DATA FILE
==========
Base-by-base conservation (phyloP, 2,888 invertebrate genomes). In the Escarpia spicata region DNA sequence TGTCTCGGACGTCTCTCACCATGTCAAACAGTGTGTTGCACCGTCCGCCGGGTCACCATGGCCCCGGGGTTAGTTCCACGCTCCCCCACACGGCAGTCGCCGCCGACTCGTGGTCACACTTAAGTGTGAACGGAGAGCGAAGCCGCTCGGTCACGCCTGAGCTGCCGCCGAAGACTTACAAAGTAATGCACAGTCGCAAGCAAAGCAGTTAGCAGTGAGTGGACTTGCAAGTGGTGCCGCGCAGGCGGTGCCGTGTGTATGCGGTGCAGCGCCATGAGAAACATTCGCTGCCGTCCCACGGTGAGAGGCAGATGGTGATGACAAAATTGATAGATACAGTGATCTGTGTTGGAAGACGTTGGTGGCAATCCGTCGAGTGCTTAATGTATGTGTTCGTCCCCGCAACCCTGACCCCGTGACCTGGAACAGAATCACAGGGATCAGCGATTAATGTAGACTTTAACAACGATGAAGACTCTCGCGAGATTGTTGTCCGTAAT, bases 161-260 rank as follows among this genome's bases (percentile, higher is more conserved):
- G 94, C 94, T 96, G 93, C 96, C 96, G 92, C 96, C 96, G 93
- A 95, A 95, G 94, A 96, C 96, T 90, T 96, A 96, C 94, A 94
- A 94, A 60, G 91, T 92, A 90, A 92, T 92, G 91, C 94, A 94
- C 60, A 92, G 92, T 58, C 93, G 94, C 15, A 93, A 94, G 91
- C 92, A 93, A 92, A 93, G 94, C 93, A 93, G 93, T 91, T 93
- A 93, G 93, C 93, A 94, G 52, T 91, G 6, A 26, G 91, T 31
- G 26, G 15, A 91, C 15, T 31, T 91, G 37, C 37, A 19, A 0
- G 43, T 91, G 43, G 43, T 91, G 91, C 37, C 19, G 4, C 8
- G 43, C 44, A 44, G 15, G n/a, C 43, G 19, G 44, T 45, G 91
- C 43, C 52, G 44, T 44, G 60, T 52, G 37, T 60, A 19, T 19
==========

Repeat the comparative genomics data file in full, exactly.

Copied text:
Base-by-base conservation (phyloP, 2,888 invertebrate genomes). In the Escarpia spicata region DNA sequence TGTCTCGGACGTCTCTCACCATGTCAAACAGTGTGTTGCACCGTCCGCCGGGTCACCATGGCCCCGGGGTTAGTTCCACGCTCCCCCACACGGCAGTCGCCGCCGACTCGTGGTCACACTTAAGTGTGAACGGAGAGCGAAGCCGCTCGGTCACGCCTGAGCTGCCGCCGAAGACTTACAAAGTAATGCACAGTCGCAAGCAAAGCAGTTAGCAGTGAGTGGACTTGCAAGTGGTGCCGCGCAGGCGGTGCCGTGTGTATGCGGTGCAGCGCCATGAGAAACATTCGCTGCCGTCCCACGGTGAGAGGCAGATGGTGATGACAAAATTGATAGATACAGTGATCTGTGTTGGAAGACGTTGGTGGCAATCCGTCGAGTGCTTAATGTATGTGTTCGTCCCCGCAACCCTGACCCCGTGACCTGGAACAGAATCACAGGGATCAGCGATTAATGTAGACTTTAACAACGATGAAGACTCTCGCGAGATTGTTGTCCGTAAT, bases 161-260 rank as follows among this genome's bases (percentile, higher is more conserved):
- G 94, C 94, T 96, G 93, C 96, C 96, G 92, C 96, C 96, G 93
- A 95, A 95, G 94, A 96, C 96, T 90, T 96, A 96, C 94, A 94
- A 94, A 60, G 91, T 92, A 90, A 92, T 92, G 91, C 94, A 94
- C 60, A 92, G 92, T 58, C 93, G 94, C 15, A 93, A 94, G 91
- C 92, A 93, A 92, A 93, G 94, C 93, A 93, G 93, T 91, T 93
- A 93, G 93, C 93, A 94, G 52, T 91, G 6, A 26, G 91, T 31
- G 26, G 15, A 91, C 15, T 31, T 91, G 37, C 37, A 19, A 0
- G 43, T 91, G 43, G 43, T 91, G 91, C 37, C 19, G 4, C 8
- G 43, C 44, A 44, G 15, G n/a, C 43, G 19, G 44, T 45, G 91
- C 43, C 52, G 44, T 44, G 60, T 52, G 37, T 60, A 19, T 19